|Publication number||US5988874 A|
|Application number||US 08/924,177|
|Publication date||Nov 23, 1999|
|Filing date||Sep 5, 1997|
|Priority date||Sep 5, 1997|
|Also published as||DE69812117D1, DE69812117T2, EP1009983A1, EP1009983B1, WO1999013304A1|
|Publication number||08924177, 924177, US 5988874 A, US 5988874A, US-A-5988874, US5988874 A, US5988874A|
|Inventors||Don R. Rohner|
|Original Assignee||Advanced Micro Devices, Inc.|
|Export Citation||BiBTeX, EndNote, RefMan|
|Patent Citations (14), Non-Patent Citations (3), Referenced by (12), Classifications (7), Legal Events (5)|
|External Links: USPTO, USPTO Assignment, Espacenet|
1. Field of the Invention
The invention described hereinbelow relates to the field of semiconductor processing, and more specifically to a device and method for calibrating an optical pyrometer to an external blackbody reference point.
2. Description of the Relevant Art
Temperature is a critical variable in many semiconductor processing operations. Thermal annealing of wafers is an example of a high temperature semiconductor processing operation for which precision temperature measurements are important. A thermal anneal step is required after ion implantation in order to diffuse and activate the implanted ions and repair possible implant damage to the crystal structure of the semiconductor substrate. An anneal can occur in furnace or a more modern rapid thermal anneal ("RTA") chamber. A typical RTA process is performed at 420-1200° C. and lasts anywhere from a few seconds to a few minutes.
One of the major problems with RTA's is the difficulty in establishing the temperature of the RTA, and more specifically, the temperature at the surface of the wafer. Accurate temperature measurement is the most important and limiting factor in current RTA systems. In order to avoid contamination of wafers being processed inside the RTA chamber, preferred temperature measurements are made without physically contacting the wafers or the processing environment inside the RTA.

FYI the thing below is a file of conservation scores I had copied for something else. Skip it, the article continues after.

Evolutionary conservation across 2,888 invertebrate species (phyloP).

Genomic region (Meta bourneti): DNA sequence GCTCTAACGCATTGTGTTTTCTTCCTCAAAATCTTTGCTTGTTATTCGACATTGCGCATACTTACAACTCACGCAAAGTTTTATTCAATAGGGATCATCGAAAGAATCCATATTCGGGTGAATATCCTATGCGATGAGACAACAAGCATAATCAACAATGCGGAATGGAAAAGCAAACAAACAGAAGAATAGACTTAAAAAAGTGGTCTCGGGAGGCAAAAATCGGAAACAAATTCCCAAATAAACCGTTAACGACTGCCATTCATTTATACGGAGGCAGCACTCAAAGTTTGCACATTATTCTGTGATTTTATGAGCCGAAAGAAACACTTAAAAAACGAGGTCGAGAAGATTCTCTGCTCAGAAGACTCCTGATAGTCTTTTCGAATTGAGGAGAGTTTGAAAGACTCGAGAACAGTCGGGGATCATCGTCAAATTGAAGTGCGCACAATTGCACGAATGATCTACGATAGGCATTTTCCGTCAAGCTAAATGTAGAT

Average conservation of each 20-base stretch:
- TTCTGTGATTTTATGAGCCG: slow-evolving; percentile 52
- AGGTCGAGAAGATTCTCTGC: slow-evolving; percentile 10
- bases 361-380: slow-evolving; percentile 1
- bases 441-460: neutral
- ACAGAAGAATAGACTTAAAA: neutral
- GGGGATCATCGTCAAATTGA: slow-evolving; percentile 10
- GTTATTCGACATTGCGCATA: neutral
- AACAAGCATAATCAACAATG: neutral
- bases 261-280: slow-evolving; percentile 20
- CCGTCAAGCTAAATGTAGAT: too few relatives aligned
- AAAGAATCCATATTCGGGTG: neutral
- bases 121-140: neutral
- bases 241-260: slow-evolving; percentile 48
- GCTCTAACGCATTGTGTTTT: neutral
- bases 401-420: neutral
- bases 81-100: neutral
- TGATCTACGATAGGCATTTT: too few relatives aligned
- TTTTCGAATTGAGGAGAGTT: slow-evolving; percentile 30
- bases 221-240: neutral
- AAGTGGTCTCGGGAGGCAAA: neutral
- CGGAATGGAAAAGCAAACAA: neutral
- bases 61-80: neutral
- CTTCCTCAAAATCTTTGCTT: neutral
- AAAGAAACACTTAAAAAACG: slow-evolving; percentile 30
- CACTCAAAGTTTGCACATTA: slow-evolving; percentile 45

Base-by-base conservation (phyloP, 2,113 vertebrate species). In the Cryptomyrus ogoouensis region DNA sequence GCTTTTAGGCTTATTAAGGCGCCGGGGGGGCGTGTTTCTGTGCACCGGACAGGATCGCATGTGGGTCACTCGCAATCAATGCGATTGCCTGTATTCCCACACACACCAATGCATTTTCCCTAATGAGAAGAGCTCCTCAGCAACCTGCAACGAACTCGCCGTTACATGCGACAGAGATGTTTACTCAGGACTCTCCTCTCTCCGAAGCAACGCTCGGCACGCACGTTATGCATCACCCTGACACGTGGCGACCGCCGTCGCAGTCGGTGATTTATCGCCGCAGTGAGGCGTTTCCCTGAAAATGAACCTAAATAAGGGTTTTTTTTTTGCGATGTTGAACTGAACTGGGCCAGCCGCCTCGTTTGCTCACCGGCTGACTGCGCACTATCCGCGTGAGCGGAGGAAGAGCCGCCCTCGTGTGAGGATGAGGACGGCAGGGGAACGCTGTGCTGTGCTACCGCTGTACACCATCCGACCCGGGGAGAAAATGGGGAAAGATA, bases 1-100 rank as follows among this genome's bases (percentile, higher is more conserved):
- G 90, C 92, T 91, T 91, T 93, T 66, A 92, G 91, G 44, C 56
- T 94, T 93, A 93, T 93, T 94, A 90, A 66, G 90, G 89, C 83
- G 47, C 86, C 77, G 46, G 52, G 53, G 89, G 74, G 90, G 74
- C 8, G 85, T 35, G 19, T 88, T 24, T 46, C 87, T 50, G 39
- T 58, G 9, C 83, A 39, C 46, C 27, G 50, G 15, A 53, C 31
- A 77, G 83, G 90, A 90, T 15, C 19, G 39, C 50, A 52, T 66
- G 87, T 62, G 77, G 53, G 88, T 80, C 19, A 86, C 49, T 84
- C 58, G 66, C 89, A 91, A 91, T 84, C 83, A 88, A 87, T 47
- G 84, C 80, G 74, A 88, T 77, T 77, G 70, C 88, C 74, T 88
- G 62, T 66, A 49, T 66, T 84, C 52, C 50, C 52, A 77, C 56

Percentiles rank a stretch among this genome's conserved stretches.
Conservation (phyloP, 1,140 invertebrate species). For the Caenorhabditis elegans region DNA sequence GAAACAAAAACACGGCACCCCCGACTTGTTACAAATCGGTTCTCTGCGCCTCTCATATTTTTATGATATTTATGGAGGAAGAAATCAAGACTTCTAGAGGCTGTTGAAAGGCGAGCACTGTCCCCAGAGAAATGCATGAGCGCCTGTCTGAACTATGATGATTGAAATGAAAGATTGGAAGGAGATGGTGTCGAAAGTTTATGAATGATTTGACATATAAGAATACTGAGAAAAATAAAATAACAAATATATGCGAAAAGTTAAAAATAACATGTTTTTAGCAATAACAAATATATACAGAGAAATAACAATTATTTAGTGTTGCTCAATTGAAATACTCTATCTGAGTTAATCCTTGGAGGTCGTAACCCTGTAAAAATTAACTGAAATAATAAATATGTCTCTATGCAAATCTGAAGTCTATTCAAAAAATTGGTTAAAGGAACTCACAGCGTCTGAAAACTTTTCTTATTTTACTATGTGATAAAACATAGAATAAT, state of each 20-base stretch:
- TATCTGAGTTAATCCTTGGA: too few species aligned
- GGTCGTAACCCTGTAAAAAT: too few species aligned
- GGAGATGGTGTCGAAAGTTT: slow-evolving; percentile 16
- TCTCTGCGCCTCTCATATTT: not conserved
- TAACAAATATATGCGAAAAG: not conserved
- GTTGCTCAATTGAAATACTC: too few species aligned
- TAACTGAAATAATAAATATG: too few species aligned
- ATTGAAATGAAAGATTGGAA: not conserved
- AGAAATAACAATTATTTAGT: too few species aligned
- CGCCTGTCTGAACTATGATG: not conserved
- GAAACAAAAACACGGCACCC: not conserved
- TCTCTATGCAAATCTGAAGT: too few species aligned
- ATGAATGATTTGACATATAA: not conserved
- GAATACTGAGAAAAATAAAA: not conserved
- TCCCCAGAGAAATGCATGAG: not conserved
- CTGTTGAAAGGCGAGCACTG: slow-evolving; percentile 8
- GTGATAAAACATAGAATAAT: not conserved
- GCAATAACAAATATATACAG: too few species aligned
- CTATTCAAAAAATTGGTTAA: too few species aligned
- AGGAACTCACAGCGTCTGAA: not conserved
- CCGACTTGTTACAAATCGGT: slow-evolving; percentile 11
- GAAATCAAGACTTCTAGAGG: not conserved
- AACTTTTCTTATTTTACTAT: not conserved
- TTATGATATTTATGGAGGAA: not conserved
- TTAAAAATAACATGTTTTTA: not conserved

Radiation pyrometers are a general class of temperature measurement devices which provide the benefit of not having to touch the material being measured. Most pyrometers work by measuring radiation from the object whose temperature is to be measured. Optical pyrometers, which are often used in conjunction with RTAs, measure the temperature of incandescent bodies, such as heated wafers, by comparing them visually with a calibrated incandescent filament that can be adjusted in temperature. By running a current through a filament in the optical pyrometer, the filament begins to emit light, i.e. it becomes incandescent. The light emitted by the filament is characteristic of the temperature of the filament. An optical port built into the wall of the RTA chamber allows light from the heated wafer to be received by the optical pyrometer and visually compared to the color of the calibrated incandescent filament. The temperature of the heated wafer is established when the filament disappears against the background light of the incandescing wafer.
One of the problems with using optical pyrometers to measure the temperature of wafers in RTA chambers is the unreliability of optical pyrometers over long periods of time. As the number of measurements increases the accuracy of the optical pyrometer decreases. Deviations on the order of 10 degrees centigrade are possible in standard RTA processes.
One common method for calibrating optical pyrometers used in RTA processes involves placing a test wafer into the RTA chamber. A suitable test wafer in most cases will be a wafer with a reference thermocouple attached. The temperature value measured with the optical pyrometer is compared to the temperature value measured with the thermocouple. Reliable thermocouples are readily available in the market, and services such as the National Institute of Standards and Technology and the National Bureau of Standards provide calibration of thermocouples. Thus, thermocouples generally provide reliable reference temperatures.